Despite her asshole teachers, Gram understood the importance of knowledge and encouraged life-long learning. Tapping on the side of her head, she often told me, “Remember, whatever you put up here, no one can ever take away from you.”
One time, Gram and Mom came to visit Paul and me. Mom kept asking where I kept things in the kitchen. I replied. She would shake her head and move on. Eventually, she said, “I don’t know why you keep those things there. It doesn’t make any sense where they’re at.”
Gram yelled back from the living room, “I don’t know, Margaret. I don’t have a problem finding anything at all.”
Driving and cars
After I told Gram about learning to drive a 5-speed and the trials and tribulations that go with it, she told me about how she learned. One week, her father had to work and couldn’t take the family to church. She told everyone to climb into their car and she would take them. “We lurched all the way there and all the way back,” she said. I can still see her smile and hear her laughter, with the added visuals of her hands up like they’d be on a steering wheel and lurching after she “shifted.” We went for a spin in my Toyota Corolla SR5 after that and listened to the radio.
I could write stories, and I have, about my lead foot. I learned from the best. Once, I had three minutes to get to baseball practice. The ball field was on the other side of town, about five miles and several stop lights away. We made it on time.
Whenever I heard Gram yell, “God damn it, Irene,” I knew I had left my Matchbox cars in her bed, again. I didn’t learn until after she passed away that I was probably the only one she ever let play in her bedroom. I didn’t even need to ask permission to enter. My Uncle Dick refused to go in her room. After Gram passed away, he asked me to clean and sort her room.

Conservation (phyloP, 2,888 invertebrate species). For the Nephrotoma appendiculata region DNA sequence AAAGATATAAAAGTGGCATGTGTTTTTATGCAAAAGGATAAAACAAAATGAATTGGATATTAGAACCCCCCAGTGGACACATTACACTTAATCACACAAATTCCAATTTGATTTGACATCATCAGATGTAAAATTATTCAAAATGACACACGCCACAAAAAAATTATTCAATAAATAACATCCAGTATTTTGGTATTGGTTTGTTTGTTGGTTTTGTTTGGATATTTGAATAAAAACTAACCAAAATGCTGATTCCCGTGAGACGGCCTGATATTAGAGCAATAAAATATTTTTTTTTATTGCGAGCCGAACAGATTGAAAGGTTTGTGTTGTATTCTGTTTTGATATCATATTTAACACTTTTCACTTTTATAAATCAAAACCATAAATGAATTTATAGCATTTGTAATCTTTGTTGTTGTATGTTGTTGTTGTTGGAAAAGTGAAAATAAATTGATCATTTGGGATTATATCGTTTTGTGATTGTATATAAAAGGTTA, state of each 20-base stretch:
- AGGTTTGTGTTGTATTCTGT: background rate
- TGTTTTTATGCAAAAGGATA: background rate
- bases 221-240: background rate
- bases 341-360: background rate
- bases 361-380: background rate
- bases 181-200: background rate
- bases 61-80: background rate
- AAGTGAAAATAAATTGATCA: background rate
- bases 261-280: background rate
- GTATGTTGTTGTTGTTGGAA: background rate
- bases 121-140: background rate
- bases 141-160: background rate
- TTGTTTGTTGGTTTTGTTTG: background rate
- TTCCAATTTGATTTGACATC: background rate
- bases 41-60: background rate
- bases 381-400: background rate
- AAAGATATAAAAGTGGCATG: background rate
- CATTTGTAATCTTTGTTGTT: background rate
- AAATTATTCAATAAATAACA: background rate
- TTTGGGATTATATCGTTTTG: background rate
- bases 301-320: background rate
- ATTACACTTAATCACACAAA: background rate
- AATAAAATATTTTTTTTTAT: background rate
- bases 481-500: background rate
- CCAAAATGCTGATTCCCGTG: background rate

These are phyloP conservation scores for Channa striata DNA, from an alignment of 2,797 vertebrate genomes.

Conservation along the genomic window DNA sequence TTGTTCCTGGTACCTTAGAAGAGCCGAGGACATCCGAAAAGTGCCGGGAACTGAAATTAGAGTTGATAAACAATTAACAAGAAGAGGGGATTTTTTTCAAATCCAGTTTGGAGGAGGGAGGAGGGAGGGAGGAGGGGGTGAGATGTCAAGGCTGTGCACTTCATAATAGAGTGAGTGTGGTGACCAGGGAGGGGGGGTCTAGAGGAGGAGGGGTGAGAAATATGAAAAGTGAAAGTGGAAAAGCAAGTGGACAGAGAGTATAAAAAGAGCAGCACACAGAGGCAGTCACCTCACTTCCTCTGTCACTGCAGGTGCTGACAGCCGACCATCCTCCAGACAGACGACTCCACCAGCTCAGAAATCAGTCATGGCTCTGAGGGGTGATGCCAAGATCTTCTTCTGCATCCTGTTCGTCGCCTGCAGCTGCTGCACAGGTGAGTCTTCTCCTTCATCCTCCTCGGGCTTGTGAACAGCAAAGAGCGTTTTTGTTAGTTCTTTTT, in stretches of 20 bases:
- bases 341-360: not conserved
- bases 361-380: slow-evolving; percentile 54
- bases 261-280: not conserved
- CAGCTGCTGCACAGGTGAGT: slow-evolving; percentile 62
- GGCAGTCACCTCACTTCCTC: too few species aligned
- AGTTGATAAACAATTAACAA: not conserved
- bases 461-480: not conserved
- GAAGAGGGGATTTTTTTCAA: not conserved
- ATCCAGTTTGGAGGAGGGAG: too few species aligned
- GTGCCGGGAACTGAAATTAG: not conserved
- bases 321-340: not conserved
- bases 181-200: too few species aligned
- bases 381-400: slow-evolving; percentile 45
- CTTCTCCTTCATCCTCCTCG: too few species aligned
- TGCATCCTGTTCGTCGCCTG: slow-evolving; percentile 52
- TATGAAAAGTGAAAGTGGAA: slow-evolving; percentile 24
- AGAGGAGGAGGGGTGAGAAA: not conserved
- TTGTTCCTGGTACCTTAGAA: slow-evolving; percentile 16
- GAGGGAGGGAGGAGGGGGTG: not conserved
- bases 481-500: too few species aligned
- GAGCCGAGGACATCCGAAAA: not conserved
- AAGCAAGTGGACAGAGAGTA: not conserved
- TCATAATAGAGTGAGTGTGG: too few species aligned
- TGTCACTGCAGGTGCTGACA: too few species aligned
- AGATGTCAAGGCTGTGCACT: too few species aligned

I said, “Gram is dead. I don’t think she’d mind you cleaning up the place.”
“That’s Ma’s room,” he said. “I ain’t going in there.”
But back to the Matchbox cars. I played with them in her room several times a week. I was a little kid and didn’t always remember to pick up after myself. Sometimes, when she got into bed, she’d get one of my cars jamming into her back. I imagine it was a similar pain to stepping on a LEGO.
We shared a love of Golden Delicious apples and peanut butter, but not together. “If you want a quick snack, grab a spoon and get a scoop of chunky peanut butter,” she said. She taught me that creamy is for peanut butter and jelly sandwiches, but chunky is for snacking.
Peanut butter was a healthier snack than potato chips, but I like both. “If you want chips, don’t eat from the bag,” she said. “Put some in a bowl and only eat those so you don’t get fat.” Useful information I still, mostly, adhere to today.
Shoving money in my pocket
Whenever I traveled back to Nebraska for school – and later as an adult whenever I visited – Gram would give me a huge hug and shove a $100 bill in my left pants pocket. “Don’t tell your mother,” she said. I didn’t. Then, she would tell me she loved me. It made leaving that much harder.
I can still feel the warmth of her hugs and wish I could have just one more.
Regardless of what she was doing, how far away from each other we lived, or whenever I called, she always had time for me. I don’t care what anyone else says. She was the coolest grandma in the world and my world will always be a lesser place without her.
Happy 100th, Gram. Wish you were here.